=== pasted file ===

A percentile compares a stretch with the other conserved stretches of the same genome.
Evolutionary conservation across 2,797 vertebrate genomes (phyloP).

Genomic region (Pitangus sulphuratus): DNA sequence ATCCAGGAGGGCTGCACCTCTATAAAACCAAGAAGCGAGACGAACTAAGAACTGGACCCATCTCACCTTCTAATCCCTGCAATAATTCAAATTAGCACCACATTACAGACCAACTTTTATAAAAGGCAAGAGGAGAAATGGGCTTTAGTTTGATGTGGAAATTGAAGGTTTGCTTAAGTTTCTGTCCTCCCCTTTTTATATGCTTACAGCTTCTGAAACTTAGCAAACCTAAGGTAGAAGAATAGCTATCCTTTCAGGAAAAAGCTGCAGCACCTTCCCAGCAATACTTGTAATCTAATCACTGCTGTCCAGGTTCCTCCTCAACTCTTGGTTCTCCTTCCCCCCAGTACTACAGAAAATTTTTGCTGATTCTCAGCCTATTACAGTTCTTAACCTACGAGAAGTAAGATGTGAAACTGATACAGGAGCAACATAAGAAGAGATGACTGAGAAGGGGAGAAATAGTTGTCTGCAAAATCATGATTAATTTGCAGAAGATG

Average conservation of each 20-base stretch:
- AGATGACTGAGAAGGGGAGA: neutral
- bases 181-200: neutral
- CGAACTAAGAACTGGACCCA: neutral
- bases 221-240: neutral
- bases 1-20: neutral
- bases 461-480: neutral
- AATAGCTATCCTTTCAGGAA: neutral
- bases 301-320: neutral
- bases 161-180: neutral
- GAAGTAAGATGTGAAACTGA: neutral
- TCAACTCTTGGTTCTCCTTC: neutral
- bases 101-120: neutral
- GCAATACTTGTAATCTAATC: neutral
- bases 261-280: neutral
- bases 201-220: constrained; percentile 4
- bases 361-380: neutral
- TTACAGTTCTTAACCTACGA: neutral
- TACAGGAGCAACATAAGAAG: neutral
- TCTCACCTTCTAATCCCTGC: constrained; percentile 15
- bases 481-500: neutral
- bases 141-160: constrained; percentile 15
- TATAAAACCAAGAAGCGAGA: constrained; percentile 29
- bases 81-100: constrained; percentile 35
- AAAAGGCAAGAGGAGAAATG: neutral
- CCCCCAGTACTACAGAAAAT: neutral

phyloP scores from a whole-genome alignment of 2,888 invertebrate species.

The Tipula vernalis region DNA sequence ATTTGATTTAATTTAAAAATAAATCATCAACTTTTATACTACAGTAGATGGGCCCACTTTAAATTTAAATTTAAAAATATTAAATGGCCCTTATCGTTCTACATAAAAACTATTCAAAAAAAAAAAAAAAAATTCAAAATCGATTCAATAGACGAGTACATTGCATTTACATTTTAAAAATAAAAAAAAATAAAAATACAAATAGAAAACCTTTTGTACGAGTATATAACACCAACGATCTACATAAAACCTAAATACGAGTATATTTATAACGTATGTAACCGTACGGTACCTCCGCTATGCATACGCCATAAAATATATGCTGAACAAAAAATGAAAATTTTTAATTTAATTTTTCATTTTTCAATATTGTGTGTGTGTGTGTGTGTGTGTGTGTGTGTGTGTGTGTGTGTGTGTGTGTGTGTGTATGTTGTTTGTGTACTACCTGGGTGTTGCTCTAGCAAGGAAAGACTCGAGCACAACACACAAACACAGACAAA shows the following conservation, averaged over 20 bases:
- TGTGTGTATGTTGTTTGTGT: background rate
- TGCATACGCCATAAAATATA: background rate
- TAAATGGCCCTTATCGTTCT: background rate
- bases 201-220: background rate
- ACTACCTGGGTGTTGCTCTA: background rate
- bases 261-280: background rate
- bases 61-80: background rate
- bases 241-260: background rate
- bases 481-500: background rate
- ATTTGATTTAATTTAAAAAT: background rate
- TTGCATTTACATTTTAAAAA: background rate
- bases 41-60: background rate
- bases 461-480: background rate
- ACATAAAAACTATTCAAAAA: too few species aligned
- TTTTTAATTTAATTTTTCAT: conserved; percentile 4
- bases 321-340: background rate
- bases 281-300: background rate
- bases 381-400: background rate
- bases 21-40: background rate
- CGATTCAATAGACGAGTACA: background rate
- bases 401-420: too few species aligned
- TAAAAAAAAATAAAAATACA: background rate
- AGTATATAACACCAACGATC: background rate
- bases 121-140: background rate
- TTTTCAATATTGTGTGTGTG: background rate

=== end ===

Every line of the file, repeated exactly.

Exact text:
A percentile compares a stretch with the other conserved stretches of the same genome.
Evolutionary conservation across 2,797 vertebrate genomes (phyloP).

Genomic region (Pitangus sulphuratus): DNA sequence ATCCAGGAGGGCTGCACCTCTATAAAACCAAGAAGCGAGACGAACTAAGAACTGGACCCATCTCACCTTCTAATCCCTGCAATAATTCAAATTAGCACCACATTACAGACCAACTTTTATAAAAGGCAAGAGGAGAAATGGGCTTTAGTTTGATGTGGAAATTGAAGGTTTGCTTAAGTTTCTGTCCTCCCCTTTTTATATGCTTACAGCTTCTGAAACTTAGCAAACCTAAGGTAGAAGAATAGCTATCCTTTCAGGAAAAAGCTGCAGCACCTTCCCAGCAATACTTGTAATCTAATCACTGCTGTCCAGGTTCCTCCTCAACTCTTGGTTCTCCTTCCCCCCAGTACTACAGAAAATTTTTGCTGATTCTCAGCCTATTACAGTTCTTAACCTACGAGAAGTAAGATGTGAAACTGATACAGGAGCAACATAAGAAGAGATGACTGAGAAGGGGAGAAATAGTTGTCTGCAAAATCATGATTAATTTGCAGAAGATG

Average conservation of each 20-base stretch:
- AGATGACTGAGAAGGGGAGA: neutral
- bases 181-200: neutral
- CGAACTAAGAACTGGACCCA: neutral
- bases 221-240: neutral
- bases 1-20: neutral
- bases 461-480: neutral
- AATAGCTATCCTTTCAGGAA: neutral
- bases 301-320: neutral
- bases 161-180: neutral
- GAAGTAAGATGTGAAACTGA: neutral
- TCAACTCTTGGTTCTCCTTC: neutral
- bases 101-120: neutral
- GCAATACTTGTAATCTAATC: neutral
- bases 261-280: neutral
- bases 201-220: constrained; percentile 4
- bases 361-380: neutral
- TTACAGTTCTTAACCTACGA: neutral
- TACAGGAGCAACATAAGAAG: neutral
- TCTCACCTTCTAATCCCTGC: constrained; percentile 15
- bases 481-500: neutral
- bases 141-160: constrained; percentile 15
- TATAAAACCAAGAAGCGAGA: constrained; percentile 29
- bases 81-100: constrained; percentile 35
- AAAAGGCAAGAGGAGAAATG: neutral
- CCCCCAGTACTACAGAAAAT: neutral

phyloP scores from a whole-genome alignment of 2,888 invertebrate species.

The Tipula vernalis region DNA sequence ATTTGATTTAATTTAAAAATAAATCATCAACTTTTATACTACAGTAGATGGGCCCACTTTAAATTTAAATTTAAAAATATTAAATGGCCCTTATCGTTCTACATAAAAACTATTCAAAAAAAAAAAAAAAAATTCAAAATCGATTCAATAGACGAGTACATTGCATTTACATTTTAAAAATAAAAAAAAATAAAAATACAAATAGAAAACCTTTTGTACGAGTATATAACACCAACGATCTACATAAAACCTAAATACGAGTATATTTATAACGTATGTAACCGTACGGTACCTCCGCTATGCATACGCCATAAAATATATGCTGAACAAAAAATGAAAATTTTTAATTTAATTTTTCATTTTTCAATATTGTGTGTGTGTGTGTGTGTGTGTGTGTGTGTGTGTGTGTGTGTGTGTGTGTGTGTGTATGTTGTTTGTGTACTACCTGGGTGTTGCTCTAGCAAGGAAAGACTCGAGCACAACACACAAACACAGACAAA shows the following conservation, averaged over 20 bases:
- TGTGTGTATGTTGTTTGTGT: background rate
- TGCATACGCCATAAAATATA: background rate
- TAAATGGCCCTTATCGTTCT: background rate
- bases 201-220: background rate
- ACTACCTGGGTGTTGCTCTA: background rate
- bases 261-280: background rate
- bases 61-80: background rate
- bases 241-260: background rate
- bases 481-500: background rate
- ATTTGATTTAATTTAAAAAT: background rate
- TTGCATTTACATTTTAAAAA: background rate
- bases 41-60: background rate
- bases 461-480: background rate
- ACATAAAAACTATTCAAAAA: too few species aligned
- TTTTTAATTTAATTTTTCAT: conserved; percentile 4
- bases 321-340: background rate
- bases 281-300: background rate
- bases 381-400: background rate
- bases 21-40: background rate
- CGATTCAATAGACGAGTACA: background rate
- bases 401-420: too few species aligned
- TAAAAAAAAATAAAAATACA: background rate
- AGTATATAACACCAACGATC: background rate
- bases 121-140: background rate
- TTTTCAATATTGTGTGTGTG: background rate